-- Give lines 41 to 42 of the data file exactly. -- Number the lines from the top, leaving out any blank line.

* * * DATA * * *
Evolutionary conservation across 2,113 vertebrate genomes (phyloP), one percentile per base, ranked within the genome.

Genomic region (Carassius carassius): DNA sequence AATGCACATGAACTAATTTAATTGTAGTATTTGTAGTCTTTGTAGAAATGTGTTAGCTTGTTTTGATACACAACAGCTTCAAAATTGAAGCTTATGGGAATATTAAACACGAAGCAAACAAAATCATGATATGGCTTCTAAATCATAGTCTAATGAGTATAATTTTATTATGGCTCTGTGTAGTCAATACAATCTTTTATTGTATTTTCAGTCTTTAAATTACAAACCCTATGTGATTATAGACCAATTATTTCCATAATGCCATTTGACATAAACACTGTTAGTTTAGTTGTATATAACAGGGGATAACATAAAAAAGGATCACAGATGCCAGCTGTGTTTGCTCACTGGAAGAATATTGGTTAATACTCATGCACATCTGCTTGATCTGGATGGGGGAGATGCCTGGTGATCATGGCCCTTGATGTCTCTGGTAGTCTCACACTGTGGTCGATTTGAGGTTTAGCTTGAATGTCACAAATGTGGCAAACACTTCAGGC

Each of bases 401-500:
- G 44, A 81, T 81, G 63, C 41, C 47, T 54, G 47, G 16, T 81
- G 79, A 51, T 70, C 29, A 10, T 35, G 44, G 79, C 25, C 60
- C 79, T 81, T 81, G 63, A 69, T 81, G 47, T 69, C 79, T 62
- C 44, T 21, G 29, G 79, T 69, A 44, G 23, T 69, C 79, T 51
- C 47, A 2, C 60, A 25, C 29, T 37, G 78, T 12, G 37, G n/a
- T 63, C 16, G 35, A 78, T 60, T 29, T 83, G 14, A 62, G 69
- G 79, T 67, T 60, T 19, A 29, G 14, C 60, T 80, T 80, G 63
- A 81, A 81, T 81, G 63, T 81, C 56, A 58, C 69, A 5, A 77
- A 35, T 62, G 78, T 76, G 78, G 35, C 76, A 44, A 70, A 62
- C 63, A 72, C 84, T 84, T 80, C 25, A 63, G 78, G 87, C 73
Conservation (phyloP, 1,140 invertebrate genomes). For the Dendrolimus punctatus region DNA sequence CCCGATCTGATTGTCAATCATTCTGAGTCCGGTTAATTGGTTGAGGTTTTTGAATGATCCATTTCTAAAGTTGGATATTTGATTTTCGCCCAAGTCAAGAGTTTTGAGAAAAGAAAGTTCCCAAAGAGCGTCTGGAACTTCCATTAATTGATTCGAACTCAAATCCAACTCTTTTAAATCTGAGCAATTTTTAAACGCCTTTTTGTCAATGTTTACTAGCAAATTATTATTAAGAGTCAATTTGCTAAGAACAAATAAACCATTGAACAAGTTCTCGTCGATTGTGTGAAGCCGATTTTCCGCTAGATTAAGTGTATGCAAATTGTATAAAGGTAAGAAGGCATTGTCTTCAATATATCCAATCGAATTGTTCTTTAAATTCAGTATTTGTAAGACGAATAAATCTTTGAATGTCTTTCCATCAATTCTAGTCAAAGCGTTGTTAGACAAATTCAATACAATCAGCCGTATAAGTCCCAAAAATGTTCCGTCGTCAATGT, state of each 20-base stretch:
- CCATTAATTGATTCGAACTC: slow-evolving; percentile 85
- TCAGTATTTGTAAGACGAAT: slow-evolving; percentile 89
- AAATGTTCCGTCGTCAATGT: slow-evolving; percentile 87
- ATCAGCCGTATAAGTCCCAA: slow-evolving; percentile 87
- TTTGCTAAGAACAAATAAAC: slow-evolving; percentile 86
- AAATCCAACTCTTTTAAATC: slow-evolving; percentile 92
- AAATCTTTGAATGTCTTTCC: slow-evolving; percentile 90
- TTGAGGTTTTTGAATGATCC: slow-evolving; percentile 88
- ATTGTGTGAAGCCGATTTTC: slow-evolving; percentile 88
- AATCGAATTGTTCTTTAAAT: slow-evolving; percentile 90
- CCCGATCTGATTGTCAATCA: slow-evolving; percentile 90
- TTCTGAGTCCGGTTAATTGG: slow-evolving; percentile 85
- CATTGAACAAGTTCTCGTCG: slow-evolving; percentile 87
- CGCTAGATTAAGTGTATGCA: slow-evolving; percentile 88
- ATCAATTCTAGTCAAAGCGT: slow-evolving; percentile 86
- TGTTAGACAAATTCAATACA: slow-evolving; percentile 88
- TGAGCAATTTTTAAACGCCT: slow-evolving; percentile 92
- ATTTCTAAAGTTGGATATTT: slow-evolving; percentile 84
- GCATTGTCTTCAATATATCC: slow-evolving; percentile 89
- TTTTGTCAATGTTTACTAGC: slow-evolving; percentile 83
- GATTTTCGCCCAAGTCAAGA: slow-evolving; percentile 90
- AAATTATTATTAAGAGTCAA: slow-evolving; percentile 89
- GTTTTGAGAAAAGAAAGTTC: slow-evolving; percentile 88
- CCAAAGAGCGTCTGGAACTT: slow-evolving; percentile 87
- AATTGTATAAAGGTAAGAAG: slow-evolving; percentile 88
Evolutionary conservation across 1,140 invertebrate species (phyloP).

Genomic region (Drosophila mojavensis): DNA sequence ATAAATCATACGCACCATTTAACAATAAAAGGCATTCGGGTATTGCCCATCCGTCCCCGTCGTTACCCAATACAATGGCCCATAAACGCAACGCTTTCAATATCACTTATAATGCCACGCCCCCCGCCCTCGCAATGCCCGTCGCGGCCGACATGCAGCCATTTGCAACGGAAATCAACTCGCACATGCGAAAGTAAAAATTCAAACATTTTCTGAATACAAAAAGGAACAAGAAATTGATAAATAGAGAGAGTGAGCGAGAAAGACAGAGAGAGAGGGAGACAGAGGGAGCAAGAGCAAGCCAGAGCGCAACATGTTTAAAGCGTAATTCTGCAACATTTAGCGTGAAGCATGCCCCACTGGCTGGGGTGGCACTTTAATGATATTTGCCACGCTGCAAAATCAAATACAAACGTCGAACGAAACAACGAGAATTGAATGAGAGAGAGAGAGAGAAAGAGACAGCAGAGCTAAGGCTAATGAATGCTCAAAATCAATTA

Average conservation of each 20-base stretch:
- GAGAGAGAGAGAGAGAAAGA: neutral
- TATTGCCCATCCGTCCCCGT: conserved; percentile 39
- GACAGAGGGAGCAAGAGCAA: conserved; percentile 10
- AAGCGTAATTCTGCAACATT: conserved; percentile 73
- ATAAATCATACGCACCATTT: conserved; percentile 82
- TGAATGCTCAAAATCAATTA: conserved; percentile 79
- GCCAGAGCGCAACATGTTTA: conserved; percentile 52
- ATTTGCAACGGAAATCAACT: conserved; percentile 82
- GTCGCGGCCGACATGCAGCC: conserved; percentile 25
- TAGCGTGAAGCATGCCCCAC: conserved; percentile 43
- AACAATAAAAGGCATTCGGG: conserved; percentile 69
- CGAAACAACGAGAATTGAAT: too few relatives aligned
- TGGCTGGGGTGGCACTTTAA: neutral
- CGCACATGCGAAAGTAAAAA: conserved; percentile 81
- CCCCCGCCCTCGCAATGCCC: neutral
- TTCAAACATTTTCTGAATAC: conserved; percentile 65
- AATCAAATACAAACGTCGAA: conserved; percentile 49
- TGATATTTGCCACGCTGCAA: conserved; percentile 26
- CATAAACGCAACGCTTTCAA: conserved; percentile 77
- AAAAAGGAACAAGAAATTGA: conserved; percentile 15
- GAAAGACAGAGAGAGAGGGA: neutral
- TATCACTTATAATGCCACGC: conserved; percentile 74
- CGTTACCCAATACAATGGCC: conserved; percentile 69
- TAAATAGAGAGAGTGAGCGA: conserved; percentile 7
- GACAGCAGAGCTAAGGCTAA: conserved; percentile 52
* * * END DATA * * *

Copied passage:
Genomic region (Drosophila mojavensis): DNA sequence ATAAATCATACGCACCATTTAACAATAAAAGGCATTCGGGTATTGCCCATCCGTCCCCGTCGTTACCCAATACAATGGCCCATAAACGCAACGCTTTCAATATCACTTATAATGCCACGCCCCCCGCCCTCGCAATGCCCGTCGCGGCCGACATGCAGCCATTTGCAACGGAAATCAACTCGCACATGCGAAAGTAAAAATTCAAACATTTTCTGAATACAAAAAGGAACAAGAAATTGATAAATAGAGAGAGTGAGCGAGAAAGACAGAGAGAGAGGGAGACAGAGGGAGCAAGAGCAAGCCAGAGCGCAACATGTTTAAAGCGTAATTCTGCAACATTTAGCGTGAAGCATGCCCCACTGGCTGGGGTGGCACTTTAATGATATTTGCCACGCTGCAAAATCAAATACAAACGTCGAACGAAACAACGAGAATTGAATGAGAGAGAGAGAGAGAAAGAGACAGCAGAGCTAAGGCTAATGAATGCTCAAAATCAATTA

Average conservation of each 20-base stretch: